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In my current project, I need following type of data structure

Map<String, Map<String,Set<String>>, Set<subscriber>> 

As per my knowledge, Java does not support this kind of data structure (Kindly correct me if I am wrong). Or (you can suggest me “how can I achieve this data type of data structure in Java).

Is there any third party library, which supports above mentioned data structure and operations on it?

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2  
Can you describe a little more about what you want this datastructure to do? Maps have keys and values, so what's the third parameter? –  Alex Apr 20 '12 at 14:08
    
Map<String, Map<String,Set<String>>, Set<subscriber>>. It mean that datastructure is Multi-valued. first two arguments are keys. –  Pankesh Patel Apr 20 '12 at 14:11
    
it will be better if you describe your functional requirement, the problem looks to be in the design you're trying to do –  Luiggi Mendoza Apr 20 '12 at 14:20
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5 Answers

up vote 2 down vote accepted

If you really want maps to act as keys in your data structure, then I think this is what you want:

static Map<String,Set<String>> makeUnmodifiable(Map<String,Set<String>> m) {
  Map<String,Set<String>> map = new HashMap<String,Set<String>>();
  for (Map.Entry<String,Set<String>> entry : m.entrySet()) {
    map.add(entry.getKey(), Collections.unmodifiableSet(entry.getValue()));
  }
  return Collections.unmodifiableMap(map);
}

static class Pair {
  final String first;
  final Map<String,Set<String>> second;
  Pair(String first, Map<String,Set<String>> second) {
    this.first = first;
    this.second = second != null ? makeUnmodifiable(second) : null;
  }
  public void equals(Object o) {
    ...
  }
  public int hashCode() {
    ...
  }
}

Map<Pair,Set<Subscriber>> myMap;

Note that you MUST override equals and hashCode in the custom Pair class in order for this to work properly.

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2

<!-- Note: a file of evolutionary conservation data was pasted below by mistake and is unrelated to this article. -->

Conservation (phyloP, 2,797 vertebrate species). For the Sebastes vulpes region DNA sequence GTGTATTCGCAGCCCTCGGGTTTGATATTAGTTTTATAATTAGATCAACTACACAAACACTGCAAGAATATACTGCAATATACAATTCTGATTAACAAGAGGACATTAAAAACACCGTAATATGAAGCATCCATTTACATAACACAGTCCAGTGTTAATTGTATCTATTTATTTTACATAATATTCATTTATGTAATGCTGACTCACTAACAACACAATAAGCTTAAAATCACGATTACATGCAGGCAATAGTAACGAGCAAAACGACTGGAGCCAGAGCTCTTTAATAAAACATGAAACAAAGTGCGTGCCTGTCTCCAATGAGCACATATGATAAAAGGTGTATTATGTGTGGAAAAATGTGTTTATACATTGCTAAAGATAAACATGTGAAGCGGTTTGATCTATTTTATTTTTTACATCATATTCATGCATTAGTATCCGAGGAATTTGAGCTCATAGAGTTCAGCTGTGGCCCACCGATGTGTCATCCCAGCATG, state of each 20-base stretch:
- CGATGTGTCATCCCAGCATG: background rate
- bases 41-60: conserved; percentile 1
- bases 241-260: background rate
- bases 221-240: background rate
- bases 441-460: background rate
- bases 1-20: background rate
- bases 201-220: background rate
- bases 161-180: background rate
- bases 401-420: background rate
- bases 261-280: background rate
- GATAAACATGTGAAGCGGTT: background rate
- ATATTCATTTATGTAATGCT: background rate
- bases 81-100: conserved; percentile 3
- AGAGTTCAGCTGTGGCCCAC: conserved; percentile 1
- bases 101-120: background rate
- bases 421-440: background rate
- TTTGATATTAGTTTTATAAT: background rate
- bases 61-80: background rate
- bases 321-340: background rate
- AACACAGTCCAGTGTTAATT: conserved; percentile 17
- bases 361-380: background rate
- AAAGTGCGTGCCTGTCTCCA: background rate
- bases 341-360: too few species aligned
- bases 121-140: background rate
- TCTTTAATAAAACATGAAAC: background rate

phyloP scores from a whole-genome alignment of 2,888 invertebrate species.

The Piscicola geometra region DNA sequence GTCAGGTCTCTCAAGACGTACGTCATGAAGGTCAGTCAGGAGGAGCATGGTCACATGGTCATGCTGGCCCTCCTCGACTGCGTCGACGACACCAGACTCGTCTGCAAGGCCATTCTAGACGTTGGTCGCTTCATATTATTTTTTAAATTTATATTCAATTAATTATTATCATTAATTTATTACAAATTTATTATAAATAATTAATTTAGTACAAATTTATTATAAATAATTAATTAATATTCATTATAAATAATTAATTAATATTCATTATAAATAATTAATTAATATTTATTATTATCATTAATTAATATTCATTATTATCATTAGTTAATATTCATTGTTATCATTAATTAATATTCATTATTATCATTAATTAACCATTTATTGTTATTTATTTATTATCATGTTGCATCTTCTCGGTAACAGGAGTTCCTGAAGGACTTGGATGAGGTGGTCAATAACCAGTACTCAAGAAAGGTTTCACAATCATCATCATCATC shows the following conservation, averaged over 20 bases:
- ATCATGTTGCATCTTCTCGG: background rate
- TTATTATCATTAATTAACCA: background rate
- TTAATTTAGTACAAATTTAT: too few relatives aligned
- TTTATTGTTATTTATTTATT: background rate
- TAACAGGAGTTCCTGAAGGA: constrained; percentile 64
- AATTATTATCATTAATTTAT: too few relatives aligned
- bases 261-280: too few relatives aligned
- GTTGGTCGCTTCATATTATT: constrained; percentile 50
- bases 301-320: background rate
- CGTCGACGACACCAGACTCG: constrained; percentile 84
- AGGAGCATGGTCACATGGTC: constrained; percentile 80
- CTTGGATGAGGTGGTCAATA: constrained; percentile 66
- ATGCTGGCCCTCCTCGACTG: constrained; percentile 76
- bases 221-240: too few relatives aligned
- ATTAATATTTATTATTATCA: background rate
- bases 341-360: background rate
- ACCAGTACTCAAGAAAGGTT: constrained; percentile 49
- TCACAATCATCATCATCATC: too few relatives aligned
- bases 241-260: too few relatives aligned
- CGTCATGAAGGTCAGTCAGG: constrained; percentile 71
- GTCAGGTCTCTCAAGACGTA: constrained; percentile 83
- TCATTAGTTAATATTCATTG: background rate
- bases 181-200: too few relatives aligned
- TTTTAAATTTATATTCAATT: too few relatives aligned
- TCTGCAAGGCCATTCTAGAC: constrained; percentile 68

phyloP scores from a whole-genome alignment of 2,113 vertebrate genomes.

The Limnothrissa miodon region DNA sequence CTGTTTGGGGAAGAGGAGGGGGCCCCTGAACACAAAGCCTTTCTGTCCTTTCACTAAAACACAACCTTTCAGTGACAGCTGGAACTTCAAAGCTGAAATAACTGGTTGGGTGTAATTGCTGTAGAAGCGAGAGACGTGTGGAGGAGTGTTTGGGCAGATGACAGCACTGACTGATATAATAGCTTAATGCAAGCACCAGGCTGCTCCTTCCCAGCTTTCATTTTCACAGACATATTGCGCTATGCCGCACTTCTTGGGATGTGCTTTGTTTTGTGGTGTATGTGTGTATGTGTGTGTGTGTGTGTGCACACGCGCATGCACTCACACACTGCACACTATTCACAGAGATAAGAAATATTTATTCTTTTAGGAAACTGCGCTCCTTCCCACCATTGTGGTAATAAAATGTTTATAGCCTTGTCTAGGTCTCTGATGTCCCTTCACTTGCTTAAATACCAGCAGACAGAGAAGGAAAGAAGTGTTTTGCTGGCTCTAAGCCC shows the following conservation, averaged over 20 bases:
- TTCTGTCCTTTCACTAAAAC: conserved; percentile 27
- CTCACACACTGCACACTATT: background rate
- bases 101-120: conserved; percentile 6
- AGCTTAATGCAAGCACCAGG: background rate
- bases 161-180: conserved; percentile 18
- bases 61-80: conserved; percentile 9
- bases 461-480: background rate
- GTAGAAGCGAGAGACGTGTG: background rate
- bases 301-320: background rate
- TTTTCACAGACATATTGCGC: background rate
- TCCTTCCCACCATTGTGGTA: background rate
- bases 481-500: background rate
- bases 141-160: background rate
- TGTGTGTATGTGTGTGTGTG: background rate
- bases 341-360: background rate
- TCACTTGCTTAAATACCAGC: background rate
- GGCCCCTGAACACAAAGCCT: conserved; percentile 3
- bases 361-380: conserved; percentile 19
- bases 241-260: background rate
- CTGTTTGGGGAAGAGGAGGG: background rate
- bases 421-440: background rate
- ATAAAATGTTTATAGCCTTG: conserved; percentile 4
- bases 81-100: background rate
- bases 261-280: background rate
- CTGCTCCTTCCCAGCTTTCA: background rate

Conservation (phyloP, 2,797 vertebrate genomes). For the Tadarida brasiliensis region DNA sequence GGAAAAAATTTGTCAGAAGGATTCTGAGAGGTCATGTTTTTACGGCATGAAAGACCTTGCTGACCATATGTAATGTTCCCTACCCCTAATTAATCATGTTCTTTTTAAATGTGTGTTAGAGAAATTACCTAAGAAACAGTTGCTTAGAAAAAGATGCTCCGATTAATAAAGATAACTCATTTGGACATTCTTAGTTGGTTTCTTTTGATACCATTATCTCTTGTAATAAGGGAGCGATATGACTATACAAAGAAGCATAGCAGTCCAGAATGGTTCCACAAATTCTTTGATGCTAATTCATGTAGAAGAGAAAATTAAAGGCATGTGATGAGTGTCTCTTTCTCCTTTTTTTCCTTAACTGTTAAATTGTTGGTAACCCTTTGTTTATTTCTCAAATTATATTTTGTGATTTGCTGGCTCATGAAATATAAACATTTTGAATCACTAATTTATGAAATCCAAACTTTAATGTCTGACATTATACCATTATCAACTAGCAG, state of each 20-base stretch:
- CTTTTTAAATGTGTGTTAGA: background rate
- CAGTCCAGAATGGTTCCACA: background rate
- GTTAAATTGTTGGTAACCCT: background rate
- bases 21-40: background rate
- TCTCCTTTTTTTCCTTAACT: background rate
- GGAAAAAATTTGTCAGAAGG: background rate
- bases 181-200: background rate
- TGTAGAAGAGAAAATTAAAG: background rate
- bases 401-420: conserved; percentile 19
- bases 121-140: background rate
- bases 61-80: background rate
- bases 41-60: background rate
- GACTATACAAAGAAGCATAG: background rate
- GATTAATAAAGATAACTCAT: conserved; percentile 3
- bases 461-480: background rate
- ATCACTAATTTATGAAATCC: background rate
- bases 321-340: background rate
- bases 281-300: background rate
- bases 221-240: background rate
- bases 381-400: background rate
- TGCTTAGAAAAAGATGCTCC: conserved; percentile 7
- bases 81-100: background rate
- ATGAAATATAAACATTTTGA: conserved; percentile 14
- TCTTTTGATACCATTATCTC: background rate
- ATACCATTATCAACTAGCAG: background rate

Oh dear god no, it's not. Using a mutable object as a key in a Map is an incredibly bad idea even with overriding equals() and hashCode(). –  Brian Roach Apr 20 '12 at 14:42
    
He said he wanted the first two arguments as keys, that's what I gave him... –  Alex Apr 20 '12 at 14:45
    
@BrianRoach point well taken, changed code accordingly. –  Alex Apr 20 '12 at 14:51
    
Alex -he posted his comment about two keys after the fact, I didn't see it. Your edits make this much better; see the note I added to my answer. –  Brian Roach Apr 20 '12 at 14:54
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A map is a key/value object, so you can't have a Map<String, Map, Set> to start.

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3  
that's what OP is saying As per my knowledge, Java does not support this kind of data structure –  Luiggi Mendoza Apr 20 '12 at 14:16
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A possible solution would be to create an object to house all of your information and then make a Map with key Stringand value CustomObject

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Java doesn't supply a simple "Pair" class so you'd need to write a wrapper class and use it in your Map:

class Wrapper {
    public Map<String,Set<String>> myMap = new HashMap<String,Set<String>>();
    public Set<Subscriber> mySet = new TreeSet<Subscriber>();
}

Map <String, Wrapper> myMapOfWrappers = new HashMap<String, Wrapper>();

(The Wrapper class here is a simple example, you could provide getters/setters, etc as appropriate for your use case)

Edit to add: You added a comment under your question at the same time I posted this. Even though you accepted it as the answer, your comment says you are looking for two keys. You may want to rethink how you're approaching the problem. Alex shows in his example how you'd have to do this. Using mutable data as a key in a Map can cause a lot of problems should the contents change, which is what all his code is preventing. Implementing a equals() and hashCode() to prevent that is often not trivial.

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Oh downvoter, please share your wisdom. (Apparently someone is internet hurt) –  Brian Roach Apr 20 '12 at 14:45
    
Agreed, the fact that you want to use maps as keys in another map is very unusual and seems to indicate maybe you don't completely understand the problem space, or are conflating some unrelated ideas. Maybe you'd be better off teasing this out into two maps or something along those lines. –  Alex Apr 20 '12 at 15:03
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why not:

Map<String, Object[]>

and then create a 2 length object array to hold your Map<String,Set<String>> and Set<subscriber>

It's a bit of a hack, but it's a solution

EDIT: I like the custom object idea, way better and more type safe!

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No helpful typing there. Why not use a pair-type type, either generic or custom-made for this purpose. –  yshavit Apr 20 '12 at 14:12
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